For 794 reviews, this critic has graded:
  • 29% higher than the average critic
  • 4% same as the average critic
  • 67% lower than the average critic
On average, this critic grades 15.8 points lower than other critics. (0-100 point scale)

Nick Schager's Scores

  • Movies
  • TV
Average review score: 48
Highest review score: 100 The Act of Killing
Lowest review score: 0 Golf in the Kingdom
Score distribution:
794 movie reviews
    • 57 Metascore
    • 50 Nick Schager
    Dubbed “a documentary about a fairytale,” Manchevski’s film leaps around in time before eventually indulging in some magic realism, but it’s most compelling when simply fixating on Rashad, who makes Bikini at once wounded and tough, conniving and kind, desperate and volatile.
    • 51 Metascore
    • 40 Nick Schager
    The Song of Sway Lake never finds a thematic center around which to pivot its action.
    • 53 Metascore
    • 10 Nick Schager
    From the get-go, Levinson makes every wrongheaded directorial decision imaginable in an apparent effort to make one loathe Assassination Nation—and his success in that regard proves this teensploitation schlock’s lone triumph.
    • 61 Metascore
    • 50 Nick Schager
    With access to only one side of its central conflict, and a scattershot approach that skims over key details and points of interest, this well-intentioned documentary leaves audiences feeling like they’re only getting part of a much larger story.
    • 68 Metascore
    • 70 Nick Schager
    Inventing Tomorrow won’t win points for originality, but this snapshot of adolescent ingenuity and innovation, premiering at the Sundance Film Festival, nonetheless proves equally entertaining and inspiring.
    • 87 Metascore
    • 100 Nick Schager
    It’s an investigation into memory, intolerance, corporate-labor conflicts and race relations that’s as audacious as it is timely — and further confirms that director Robert Greene is one of America’s finest new voices in nonfiction.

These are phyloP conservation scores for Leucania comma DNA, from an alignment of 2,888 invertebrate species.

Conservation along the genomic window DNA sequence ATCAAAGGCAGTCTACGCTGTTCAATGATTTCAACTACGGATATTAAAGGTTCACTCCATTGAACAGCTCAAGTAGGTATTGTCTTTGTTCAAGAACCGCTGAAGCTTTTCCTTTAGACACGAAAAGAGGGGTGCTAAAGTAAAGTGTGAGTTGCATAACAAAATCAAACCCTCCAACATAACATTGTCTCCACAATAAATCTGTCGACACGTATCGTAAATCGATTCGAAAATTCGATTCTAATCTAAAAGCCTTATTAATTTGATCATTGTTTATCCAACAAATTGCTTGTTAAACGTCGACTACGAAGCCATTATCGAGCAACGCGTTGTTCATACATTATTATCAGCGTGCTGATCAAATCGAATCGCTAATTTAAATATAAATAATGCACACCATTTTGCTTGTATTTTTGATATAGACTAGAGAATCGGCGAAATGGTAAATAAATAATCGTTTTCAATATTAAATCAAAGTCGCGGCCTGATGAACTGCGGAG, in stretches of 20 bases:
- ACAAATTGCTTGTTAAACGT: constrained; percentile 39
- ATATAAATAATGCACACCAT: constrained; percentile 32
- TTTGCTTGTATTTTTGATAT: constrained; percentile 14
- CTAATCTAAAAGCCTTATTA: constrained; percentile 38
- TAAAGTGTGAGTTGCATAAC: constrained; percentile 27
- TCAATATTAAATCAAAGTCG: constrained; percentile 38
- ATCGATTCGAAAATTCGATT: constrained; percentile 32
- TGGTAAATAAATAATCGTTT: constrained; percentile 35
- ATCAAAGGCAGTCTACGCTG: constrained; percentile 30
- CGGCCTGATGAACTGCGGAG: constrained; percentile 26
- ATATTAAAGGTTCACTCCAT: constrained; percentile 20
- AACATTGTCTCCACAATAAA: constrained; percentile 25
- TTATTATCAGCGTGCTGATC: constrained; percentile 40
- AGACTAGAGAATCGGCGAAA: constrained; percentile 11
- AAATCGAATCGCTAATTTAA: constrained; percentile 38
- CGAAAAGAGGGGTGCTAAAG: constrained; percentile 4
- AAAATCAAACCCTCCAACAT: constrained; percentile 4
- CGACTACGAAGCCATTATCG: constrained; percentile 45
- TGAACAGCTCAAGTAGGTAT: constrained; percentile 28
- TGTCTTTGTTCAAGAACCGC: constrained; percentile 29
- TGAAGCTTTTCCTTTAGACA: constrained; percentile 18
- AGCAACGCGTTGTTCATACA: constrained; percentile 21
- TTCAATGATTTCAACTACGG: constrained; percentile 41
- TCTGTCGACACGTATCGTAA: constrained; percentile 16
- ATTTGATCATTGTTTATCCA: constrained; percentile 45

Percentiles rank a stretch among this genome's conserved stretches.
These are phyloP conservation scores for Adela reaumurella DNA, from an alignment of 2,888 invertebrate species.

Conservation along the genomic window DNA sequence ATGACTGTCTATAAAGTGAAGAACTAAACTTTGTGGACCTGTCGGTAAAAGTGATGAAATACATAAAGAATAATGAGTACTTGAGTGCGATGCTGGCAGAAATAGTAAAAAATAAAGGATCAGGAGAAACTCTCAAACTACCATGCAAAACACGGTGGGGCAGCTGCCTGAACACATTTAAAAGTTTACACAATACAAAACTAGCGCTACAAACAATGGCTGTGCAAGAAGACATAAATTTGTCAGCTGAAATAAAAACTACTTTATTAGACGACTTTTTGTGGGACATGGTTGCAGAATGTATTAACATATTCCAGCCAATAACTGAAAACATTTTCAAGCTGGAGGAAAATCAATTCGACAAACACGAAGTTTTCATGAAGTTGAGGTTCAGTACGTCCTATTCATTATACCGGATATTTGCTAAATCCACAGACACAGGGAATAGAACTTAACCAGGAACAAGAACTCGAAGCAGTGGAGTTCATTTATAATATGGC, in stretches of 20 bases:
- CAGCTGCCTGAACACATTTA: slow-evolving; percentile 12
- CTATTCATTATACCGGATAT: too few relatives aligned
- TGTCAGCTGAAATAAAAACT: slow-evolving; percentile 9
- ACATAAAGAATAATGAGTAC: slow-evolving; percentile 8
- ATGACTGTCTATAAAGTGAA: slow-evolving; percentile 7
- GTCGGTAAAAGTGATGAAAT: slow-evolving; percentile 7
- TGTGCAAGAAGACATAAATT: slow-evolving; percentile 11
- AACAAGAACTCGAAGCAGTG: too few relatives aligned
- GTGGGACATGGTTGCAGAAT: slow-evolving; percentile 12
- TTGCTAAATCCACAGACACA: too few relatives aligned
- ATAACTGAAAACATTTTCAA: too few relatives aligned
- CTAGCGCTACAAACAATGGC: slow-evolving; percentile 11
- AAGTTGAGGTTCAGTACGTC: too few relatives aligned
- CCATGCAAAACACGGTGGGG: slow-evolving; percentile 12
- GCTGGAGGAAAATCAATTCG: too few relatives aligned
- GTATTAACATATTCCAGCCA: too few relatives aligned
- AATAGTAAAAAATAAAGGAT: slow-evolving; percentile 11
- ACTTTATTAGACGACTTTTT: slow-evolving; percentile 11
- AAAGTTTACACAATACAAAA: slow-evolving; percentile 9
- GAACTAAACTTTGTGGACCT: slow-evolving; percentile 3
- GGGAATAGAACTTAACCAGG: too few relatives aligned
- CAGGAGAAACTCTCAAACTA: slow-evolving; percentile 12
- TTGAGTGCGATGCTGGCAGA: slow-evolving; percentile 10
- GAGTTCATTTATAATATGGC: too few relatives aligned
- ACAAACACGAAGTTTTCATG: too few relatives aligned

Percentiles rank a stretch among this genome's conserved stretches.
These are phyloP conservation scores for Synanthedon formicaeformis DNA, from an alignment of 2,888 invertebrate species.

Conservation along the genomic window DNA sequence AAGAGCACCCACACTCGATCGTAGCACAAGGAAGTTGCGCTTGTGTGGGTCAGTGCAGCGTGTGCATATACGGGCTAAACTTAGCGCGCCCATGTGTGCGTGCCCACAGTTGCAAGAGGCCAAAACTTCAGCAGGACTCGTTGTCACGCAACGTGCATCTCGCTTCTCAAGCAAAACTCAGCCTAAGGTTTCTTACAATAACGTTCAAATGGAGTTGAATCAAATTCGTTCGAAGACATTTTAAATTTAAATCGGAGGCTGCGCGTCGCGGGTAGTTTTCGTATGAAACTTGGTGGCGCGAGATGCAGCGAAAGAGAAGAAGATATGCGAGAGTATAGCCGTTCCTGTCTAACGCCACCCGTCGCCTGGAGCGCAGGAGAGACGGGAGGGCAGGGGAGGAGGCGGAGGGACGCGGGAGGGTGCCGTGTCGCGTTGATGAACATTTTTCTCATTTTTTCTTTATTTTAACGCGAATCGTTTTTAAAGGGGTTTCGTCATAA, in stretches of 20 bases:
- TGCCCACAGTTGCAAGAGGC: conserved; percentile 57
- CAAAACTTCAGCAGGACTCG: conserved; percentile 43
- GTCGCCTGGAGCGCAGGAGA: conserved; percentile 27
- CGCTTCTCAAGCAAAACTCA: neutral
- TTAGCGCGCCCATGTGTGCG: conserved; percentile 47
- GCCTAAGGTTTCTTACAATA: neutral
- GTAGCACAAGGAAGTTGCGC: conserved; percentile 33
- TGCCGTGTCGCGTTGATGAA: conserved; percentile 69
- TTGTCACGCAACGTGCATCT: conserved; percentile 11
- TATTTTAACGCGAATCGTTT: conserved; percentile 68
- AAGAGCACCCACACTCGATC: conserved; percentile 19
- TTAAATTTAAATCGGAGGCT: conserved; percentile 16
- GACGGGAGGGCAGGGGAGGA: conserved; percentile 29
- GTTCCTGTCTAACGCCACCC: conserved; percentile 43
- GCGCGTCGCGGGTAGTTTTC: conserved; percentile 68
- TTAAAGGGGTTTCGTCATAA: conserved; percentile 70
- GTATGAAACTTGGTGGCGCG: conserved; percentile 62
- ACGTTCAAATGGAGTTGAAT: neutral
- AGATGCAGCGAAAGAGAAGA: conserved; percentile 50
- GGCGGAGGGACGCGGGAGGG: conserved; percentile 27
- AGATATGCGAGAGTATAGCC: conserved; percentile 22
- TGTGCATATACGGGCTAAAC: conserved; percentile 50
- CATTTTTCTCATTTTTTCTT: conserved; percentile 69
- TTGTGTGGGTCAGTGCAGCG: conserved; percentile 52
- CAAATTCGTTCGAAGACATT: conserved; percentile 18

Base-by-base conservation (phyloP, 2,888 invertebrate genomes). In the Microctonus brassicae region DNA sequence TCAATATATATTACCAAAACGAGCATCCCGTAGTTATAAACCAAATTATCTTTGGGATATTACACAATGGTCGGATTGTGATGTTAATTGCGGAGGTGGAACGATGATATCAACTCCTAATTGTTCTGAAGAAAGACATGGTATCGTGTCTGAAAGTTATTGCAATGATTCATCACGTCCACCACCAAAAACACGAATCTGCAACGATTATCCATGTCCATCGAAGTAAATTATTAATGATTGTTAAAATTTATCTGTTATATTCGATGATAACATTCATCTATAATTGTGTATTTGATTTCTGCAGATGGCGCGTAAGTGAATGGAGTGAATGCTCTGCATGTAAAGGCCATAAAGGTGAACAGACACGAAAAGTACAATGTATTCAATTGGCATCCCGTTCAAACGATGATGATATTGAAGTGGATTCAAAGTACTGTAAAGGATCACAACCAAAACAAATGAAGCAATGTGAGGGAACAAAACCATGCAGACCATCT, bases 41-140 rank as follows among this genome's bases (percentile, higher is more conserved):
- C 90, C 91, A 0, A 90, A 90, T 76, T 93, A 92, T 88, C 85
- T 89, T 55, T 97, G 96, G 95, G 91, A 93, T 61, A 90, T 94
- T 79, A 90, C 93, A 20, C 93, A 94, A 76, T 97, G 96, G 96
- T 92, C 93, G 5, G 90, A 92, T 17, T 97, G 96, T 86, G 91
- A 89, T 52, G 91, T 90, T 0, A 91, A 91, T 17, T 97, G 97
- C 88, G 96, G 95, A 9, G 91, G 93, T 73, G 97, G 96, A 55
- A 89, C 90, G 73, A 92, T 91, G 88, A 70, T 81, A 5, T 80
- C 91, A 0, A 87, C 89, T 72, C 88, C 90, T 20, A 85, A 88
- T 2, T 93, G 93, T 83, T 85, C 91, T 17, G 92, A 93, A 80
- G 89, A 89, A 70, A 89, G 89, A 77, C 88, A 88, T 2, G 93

• 50 Metascore
    • 67 Nick Schager
    A Whale of a Tale only skims the surface of the many matters it raises, be it cultural imperialism, tradition, animal rights and socioeconomic necessities. Still, its objective approach, and subtle plea for middle-ground compromise, makes it a worthwhile addendum to Psihoyos’ celebrated predecessor.
    • 71 Metascore
    • 100 Nick Schager
    Affording viewers a trip to the Chilean desert to gaze up at the crystal-clear sky, Cielo is a rapturous act of cinematic contemplation.
    • tbd Metascore
    • 30 Nick Schager
    Broken Star is a thriller interested in voyeurism, the camera’s affect on both subject and photographer, and the tangled relationship between art and artist, fiction and reality. What it’s not, however, is capable of processing those ideas in a manner that might be compelling, much less thrilling.
    • tbd Metascore
    • 30 Nick Schager
    Robert Scott Wildes’ directorial debut is the sort of out-of-control whatsit that spins about like a decapitated chicken in its spastic death throes.
    • tbd Metascore
    • 30 Nick Schager
    A time-traveler becomes fragmented in disastrous ways, and so too does the film itself, in “7 Splinters in Time,” edited to ribbons in a schizoid manner that likely only makes complete sense to its maker.
    • 65 Metascore
    • 70 Nick Schager
    Radiating not only paternal devotion but also a blunt matter-of-factness that amplifies as his situation becomes more dire, Freeman’s empathetic turn makes Andy an endearing center of attention, and the film — even for those who’ve seen its source material — a heartfelt entry in the overstuffed genre.
    • 31 Metascore
    • 40 Nick Schager
    Think of it as “Miss Congeniality” for dogs, replete with the sort of slapstick humor, puerile gags and for-adults-only pop-culture references required of such endeavors. Its frantic pace should make it a mildly amusing diversion for the younger set, but its juvenile imagination (or lack thereof) is likely to drive anyone over the age of 7 barking mad.
    • 60 Metascore
    • 50 Nick Schager